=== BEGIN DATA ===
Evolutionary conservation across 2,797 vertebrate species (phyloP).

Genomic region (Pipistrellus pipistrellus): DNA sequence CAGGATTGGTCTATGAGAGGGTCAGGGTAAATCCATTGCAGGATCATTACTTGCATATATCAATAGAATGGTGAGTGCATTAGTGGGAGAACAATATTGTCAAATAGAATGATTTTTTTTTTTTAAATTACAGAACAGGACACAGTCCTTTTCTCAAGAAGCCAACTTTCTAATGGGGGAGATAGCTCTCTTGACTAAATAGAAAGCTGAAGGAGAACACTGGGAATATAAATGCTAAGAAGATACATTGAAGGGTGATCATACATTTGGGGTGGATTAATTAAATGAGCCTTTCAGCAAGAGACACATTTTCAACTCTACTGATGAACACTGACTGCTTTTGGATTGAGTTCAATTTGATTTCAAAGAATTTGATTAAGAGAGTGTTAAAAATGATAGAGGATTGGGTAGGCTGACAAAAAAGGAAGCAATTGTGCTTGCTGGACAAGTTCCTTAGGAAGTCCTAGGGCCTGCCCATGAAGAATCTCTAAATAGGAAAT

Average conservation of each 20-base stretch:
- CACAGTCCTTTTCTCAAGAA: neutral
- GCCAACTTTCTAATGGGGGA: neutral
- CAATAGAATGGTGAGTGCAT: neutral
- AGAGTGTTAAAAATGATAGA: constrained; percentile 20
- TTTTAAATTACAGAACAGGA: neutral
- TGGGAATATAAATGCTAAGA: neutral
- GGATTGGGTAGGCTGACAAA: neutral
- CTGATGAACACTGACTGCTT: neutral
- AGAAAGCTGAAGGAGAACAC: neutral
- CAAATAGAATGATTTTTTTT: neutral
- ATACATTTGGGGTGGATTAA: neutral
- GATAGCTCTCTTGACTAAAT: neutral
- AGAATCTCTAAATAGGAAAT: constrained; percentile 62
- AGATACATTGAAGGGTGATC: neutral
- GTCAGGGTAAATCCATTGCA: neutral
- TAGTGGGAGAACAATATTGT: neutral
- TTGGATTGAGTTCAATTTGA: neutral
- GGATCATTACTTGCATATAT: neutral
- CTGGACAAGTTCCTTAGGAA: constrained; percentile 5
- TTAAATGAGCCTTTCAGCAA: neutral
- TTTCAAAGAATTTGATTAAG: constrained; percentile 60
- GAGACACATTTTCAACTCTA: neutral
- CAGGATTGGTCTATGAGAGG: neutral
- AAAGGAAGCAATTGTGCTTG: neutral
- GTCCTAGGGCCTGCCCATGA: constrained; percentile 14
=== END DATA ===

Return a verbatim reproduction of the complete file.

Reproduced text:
Evolutionary conservation across 2,797 vertebrate species (phyloP).

Genomic region (Pipistrellus pipistrellus): DNA sequence CAGGATTGGTCTATGAGAGGGTCAGGGTAAATCCATTGCAGGATCATTACTTGCATATATCAATAGAATGGTGAGTGCATTAGTGGGAGAACAATATTGTCAAATAGAATGATTTTTTTTTTTTAAATTACAGAACAGGACACAGTCCTTTTCTCAAGAAGCCAACTTTCTAATGGGGGAGATAGCTCTCTTGACTAAATAGAAAGCTGAAGGAGAACACTGGGAATATAAATGCTAAGAAGATACATTGAAGGGTGATCATACATTTGGGGTGGATTAATTAAATGAGCCTTTCAGCAAGAGACACATTTTCAACTCTACTGATGAACACTGACTGCTTTTGGATTGAGTTCAATTTGATTTCAAAGAATTTGATTAAGAGAGTGTTAAAAATGATAGAGGATTGGGTAGGCTGACAAAAAAGGAAGCAATTGTGCTTGCTGGACAAGTTCCTTAGGAAGTCCTAGGGCCTGCCCATGAAGAATCTCTAAATAGGAAAT

Average conservation of each 20-base stretch:
- CACAGTCCTTTTCTCAAGAA: neutral
- GCCAACTTTCTAATGGGGGA: neutral
- CAATAGAATGGTGAGTGCAT: neutral
- AGAGTGTTAAAAATGATAGA: constrained; percentile 20
- TTTTAAATTACAGAACAGGA: neutral
- TGGGAATATAAATGCTAAGA: neutral
- GGATTGGGTAGGCTGACAAA: neutral
- CTGATGAACACTGACTGCTT: neutral
- AGAAAGCTGAAGGAGAACAC: neutral
- CAAATAGAATGATTTTTTTT: neutral
- ATACATTTGGGGTGGATTAA: neutral
- GATAGCTCTCTTGACTAAAT: neutral
- AGAATCTCTAAATAGGAAAT: constrained; percentile 62
- AGATACATTGAAGGGTGATC: neutral
- GTCAGGGTAAATCCATTGCA: neutral
- TAGTGGGAGAACAATATTGT: neutral
- TTGGATTGAGTTCAATTTGA: neutral
- GGATCATTACTTGCATATAT: neutral
- CTGGACAAGTTCCTTAGGAA: constrained; percentile 5
- TTAAATGAGCCTTTCAGCAA: neutral
- TTTCAAAGAATTTGATTAAG: constrained; percentile 60
- GAGACACATTTTCAACTCTA: neutral
- CAGGATTGGTCTATGAGAGG: neutral
- AAAGGAAGCAATTGTGCTTG: neutral
- GTCCTAGGGCCTGCCCATGA: constrained; percentile 14